Bud Stockwell waxes reminiscent when asked about the highly creative ways shoplifters find to steal. "We've had instances where we've seen someone pick an item off the shelf [in this instance, granola], put it in a brown bag, take it to the cash register and try to get cash back for it," he says.
Stockwell, owner of 2,200-square-foot Cornucopia Foods in Northampton, Mass., is not the only naturals retailer with stories. Shoplifters, they say, steal just about anything, from easy-to-hide body care products and supplements to huge cuts of meat.
"We have one product called 45 Minute Quick Capsules. We carry it because it can rapidly detoxify the body in cases of poisoning. But people are taking them to beat drug tests. We've found boxes empty on the shelf, so we've had to put the product under the counter," says Linda Evensen, store manager at Earthsongs Organic Health Store in Romney, W.Va.
"Shoplifters] like us for our meats," says Wally Walker, national director of loss prevention for Boulder, Colo.-based supernatural chain Wild Oats Markets. "They'll put it down their pants, in their purse, stick it in a bag, give it to their kids'."
Shoplifting, employee theft and check fraud top the list of food retailers' concerns, according to the Washington, D.C.-based Food Marketing Institute, which in August released its 2004 survey on security and loss prevention.
This year's findings show that shoplifting continues to be one of the most common types of loss generators for food retailers. Survey respondents cited an average of 22.7 known instances per store during the last year. That figure, FMI notes, is about the same as was reported in 2002 and totals about $4.5 million.
The number of employees detected stealing has actually dropped, but the average value of employee theft has increased markedly, from $452.10 per incident in 2002 to $622.90 in 2003.
And that dollar figure is probably low, Walker says.
Shrink is up, agrees Stockwell. Food shoppers' increasing use of bank cards and credit cards has made check fraud in natural foods stores less of an issue, he suggests. But for many smaller natural foods retailers, it's tough to know exactly where other losses are coming from. "Is it from employees or customers" We just don't have a handle on it," Stockwell says.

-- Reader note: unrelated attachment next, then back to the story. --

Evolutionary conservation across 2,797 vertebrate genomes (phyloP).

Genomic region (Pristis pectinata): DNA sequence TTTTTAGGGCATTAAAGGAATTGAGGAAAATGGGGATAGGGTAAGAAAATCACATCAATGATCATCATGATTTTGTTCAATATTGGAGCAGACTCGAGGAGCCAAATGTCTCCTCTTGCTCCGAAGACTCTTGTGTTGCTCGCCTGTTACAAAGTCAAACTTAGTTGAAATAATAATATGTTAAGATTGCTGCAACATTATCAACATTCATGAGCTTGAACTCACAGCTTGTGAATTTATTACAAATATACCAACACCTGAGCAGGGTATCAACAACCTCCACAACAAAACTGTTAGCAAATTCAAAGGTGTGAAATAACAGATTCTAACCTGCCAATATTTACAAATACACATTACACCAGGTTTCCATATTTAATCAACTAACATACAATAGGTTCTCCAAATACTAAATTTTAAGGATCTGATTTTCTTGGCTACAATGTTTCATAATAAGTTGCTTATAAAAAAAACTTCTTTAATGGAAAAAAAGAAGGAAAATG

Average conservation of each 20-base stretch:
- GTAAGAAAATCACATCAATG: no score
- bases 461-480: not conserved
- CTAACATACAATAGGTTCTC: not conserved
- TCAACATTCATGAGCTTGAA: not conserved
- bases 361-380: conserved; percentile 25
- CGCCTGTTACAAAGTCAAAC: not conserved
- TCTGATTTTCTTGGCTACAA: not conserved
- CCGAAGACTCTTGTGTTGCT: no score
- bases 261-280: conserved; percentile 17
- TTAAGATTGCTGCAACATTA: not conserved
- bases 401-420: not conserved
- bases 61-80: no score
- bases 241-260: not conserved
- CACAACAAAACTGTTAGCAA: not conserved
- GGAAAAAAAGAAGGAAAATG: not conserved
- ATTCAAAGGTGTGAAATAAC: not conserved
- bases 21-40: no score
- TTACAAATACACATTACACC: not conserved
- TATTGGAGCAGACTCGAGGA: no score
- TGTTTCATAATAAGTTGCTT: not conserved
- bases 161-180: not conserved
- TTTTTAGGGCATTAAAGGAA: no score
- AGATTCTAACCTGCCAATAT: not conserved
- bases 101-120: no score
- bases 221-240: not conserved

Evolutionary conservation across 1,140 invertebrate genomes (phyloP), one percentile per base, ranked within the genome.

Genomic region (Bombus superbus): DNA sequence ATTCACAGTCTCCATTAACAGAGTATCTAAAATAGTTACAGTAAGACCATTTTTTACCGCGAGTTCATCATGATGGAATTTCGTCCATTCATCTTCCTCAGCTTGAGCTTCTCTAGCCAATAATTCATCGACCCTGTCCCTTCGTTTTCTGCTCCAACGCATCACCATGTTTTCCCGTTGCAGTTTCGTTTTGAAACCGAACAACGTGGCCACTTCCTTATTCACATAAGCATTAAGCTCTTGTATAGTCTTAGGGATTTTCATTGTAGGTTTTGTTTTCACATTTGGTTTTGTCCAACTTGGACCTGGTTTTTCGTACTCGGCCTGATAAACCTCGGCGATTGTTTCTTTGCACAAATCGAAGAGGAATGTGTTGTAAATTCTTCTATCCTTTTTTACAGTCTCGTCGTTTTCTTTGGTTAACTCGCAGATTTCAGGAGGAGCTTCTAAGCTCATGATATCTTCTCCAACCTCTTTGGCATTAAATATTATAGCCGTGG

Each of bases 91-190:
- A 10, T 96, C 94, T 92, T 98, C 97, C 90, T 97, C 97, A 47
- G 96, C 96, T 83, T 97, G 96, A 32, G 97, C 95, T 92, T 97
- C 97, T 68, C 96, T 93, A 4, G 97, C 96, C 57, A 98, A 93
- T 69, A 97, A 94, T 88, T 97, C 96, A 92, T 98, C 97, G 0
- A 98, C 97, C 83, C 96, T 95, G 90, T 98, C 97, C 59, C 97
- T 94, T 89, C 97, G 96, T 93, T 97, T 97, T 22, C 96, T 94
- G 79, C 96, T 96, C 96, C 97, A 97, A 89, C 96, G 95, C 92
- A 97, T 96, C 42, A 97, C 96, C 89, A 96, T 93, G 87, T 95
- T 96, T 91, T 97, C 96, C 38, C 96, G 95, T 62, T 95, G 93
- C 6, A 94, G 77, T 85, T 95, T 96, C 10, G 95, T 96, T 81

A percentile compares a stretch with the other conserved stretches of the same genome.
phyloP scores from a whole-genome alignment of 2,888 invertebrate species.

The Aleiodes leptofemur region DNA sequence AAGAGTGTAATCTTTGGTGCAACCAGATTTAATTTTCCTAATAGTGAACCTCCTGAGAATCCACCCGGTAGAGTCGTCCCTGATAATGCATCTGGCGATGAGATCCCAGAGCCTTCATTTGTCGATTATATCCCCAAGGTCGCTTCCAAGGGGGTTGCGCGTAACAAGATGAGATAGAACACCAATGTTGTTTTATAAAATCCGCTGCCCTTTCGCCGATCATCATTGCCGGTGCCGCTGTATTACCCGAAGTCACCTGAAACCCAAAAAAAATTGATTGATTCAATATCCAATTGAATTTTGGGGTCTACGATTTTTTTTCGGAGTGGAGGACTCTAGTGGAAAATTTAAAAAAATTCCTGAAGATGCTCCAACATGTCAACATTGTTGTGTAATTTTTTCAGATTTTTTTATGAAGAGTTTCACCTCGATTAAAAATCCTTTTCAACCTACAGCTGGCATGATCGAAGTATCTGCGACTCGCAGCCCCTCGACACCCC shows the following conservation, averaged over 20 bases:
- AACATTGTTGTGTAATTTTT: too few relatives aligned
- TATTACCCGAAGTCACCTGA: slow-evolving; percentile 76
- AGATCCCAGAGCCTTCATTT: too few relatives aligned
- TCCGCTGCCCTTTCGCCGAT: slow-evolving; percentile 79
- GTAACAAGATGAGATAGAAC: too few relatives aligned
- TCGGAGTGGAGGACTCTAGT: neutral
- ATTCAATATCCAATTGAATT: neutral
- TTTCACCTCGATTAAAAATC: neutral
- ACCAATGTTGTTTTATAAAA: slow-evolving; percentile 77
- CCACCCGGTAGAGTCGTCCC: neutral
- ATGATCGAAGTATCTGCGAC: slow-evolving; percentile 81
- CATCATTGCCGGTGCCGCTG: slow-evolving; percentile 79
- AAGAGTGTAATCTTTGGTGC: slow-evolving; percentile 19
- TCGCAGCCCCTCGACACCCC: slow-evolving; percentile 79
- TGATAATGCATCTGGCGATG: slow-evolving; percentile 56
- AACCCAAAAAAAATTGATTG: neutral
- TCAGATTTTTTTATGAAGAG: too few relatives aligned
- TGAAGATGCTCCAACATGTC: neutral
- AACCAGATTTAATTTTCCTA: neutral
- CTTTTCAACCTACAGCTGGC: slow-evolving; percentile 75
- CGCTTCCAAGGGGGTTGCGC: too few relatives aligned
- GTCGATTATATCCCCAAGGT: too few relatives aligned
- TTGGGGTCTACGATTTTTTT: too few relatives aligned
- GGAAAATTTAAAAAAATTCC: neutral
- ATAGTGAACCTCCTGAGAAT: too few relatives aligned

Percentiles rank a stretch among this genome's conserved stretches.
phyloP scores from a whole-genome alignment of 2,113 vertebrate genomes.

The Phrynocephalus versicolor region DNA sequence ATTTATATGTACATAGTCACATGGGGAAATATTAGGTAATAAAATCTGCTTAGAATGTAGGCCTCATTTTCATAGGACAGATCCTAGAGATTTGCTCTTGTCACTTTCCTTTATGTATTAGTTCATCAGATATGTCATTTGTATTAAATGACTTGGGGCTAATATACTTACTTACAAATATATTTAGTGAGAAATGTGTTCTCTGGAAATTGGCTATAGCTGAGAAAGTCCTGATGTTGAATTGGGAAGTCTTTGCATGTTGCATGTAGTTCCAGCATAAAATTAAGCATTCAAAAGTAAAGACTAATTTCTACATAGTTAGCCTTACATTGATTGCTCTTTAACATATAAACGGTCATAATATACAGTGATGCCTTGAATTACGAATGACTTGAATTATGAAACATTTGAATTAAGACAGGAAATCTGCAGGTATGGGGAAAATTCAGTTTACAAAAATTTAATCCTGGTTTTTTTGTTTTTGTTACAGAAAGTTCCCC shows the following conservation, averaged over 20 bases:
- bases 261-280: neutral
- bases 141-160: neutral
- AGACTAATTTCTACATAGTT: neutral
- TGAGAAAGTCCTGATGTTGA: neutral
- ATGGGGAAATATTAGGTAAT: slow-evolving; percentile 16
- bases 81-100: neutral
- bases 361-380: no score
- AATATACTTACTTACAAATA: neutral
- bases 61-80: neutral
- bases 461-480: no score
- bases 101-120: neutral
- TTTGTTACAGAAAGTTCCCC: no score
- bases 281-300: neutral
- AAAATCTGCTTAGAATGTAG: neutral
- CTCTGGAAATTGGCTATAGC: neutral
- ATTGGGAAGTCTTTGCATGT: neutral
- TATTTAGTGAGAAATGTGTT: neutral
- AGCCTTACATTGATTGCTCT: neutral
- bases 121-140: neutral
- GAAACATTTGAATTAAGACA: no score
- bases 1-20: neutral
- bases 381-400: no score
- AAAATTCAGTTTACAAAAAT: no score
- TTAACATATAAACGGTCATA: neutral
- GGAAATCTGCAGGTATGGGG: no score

Larger retailers say they do. "Internal theft accounts for half your shrink," Walker says. "Internal theft takes its toll on every company out there. It's not that lots of employees are doing it, it's a very small number who are causing a very big problem."
Five years ago Wild Oats created a loss-prevention unit. The chain uses computerized exception-based reporting systems that pull data from point-of-sale systems. "We have an administrator on our loss-prevention staff who analyzes every front-end transaction and matches it to other employees in the same store and in other stores. We look at time, dollars, refunds, voids and other issues," Walker says.
Walker says Wild Oats also considers every one of its 9,000 employees members of the company's loss-prevention team. The unit conducts quarterly awareness training, covering deterrent strategies for shoplifting and internal theft, at every store in Wild Oats' 101-store chain.
As a result of both technology and awareness training, incidents of theft, both from within and without, have declined, Walker says.
But can the thousands of smaller natural foods retailers afford such an effort?
"Mom-and-pops would have to have upgraded register systems and controls on the front end," Walker admits. "But even if a quarter of their shrink is on the front end, they may want to upgrade a little bit."
While the FMI findings paint an appropriate overall theft picture for larger food retailers, a highly unscientific sampling shows that shoplifting and other types of theft are simply not as big a problem for the smaller stores.
It seems, in fact, the smaller the store, the less the problem.
For example, Earthsongs Organics' Evensen runs a 530-square-foot store attached to a chiropractic office. She says that while shoplifting incidents are up from last year, they aren't a measurable problem. "We're a small store and it's not easy for people to take things," she says.
"We're very fortunate," says Sue Trivett, owner of the 1,200-square-foot Health Hut in Tucson, Ariz. "We're a small store with lots of regular customers. We don't have much shoplifting."
The reasons are somewhat self-evident. Smaller stores provide fewer places for shoplifters to hide and often have a known and loyal customer base. Smaller stores also have fewer employees, so internal theft is more difficult.
Nancy Nachman-Hunt is a freelance writer and editor in Boulder, Colo. Reach her at [email protected]
Natural Foods Merchandiser volume XXV/number 10/p. 58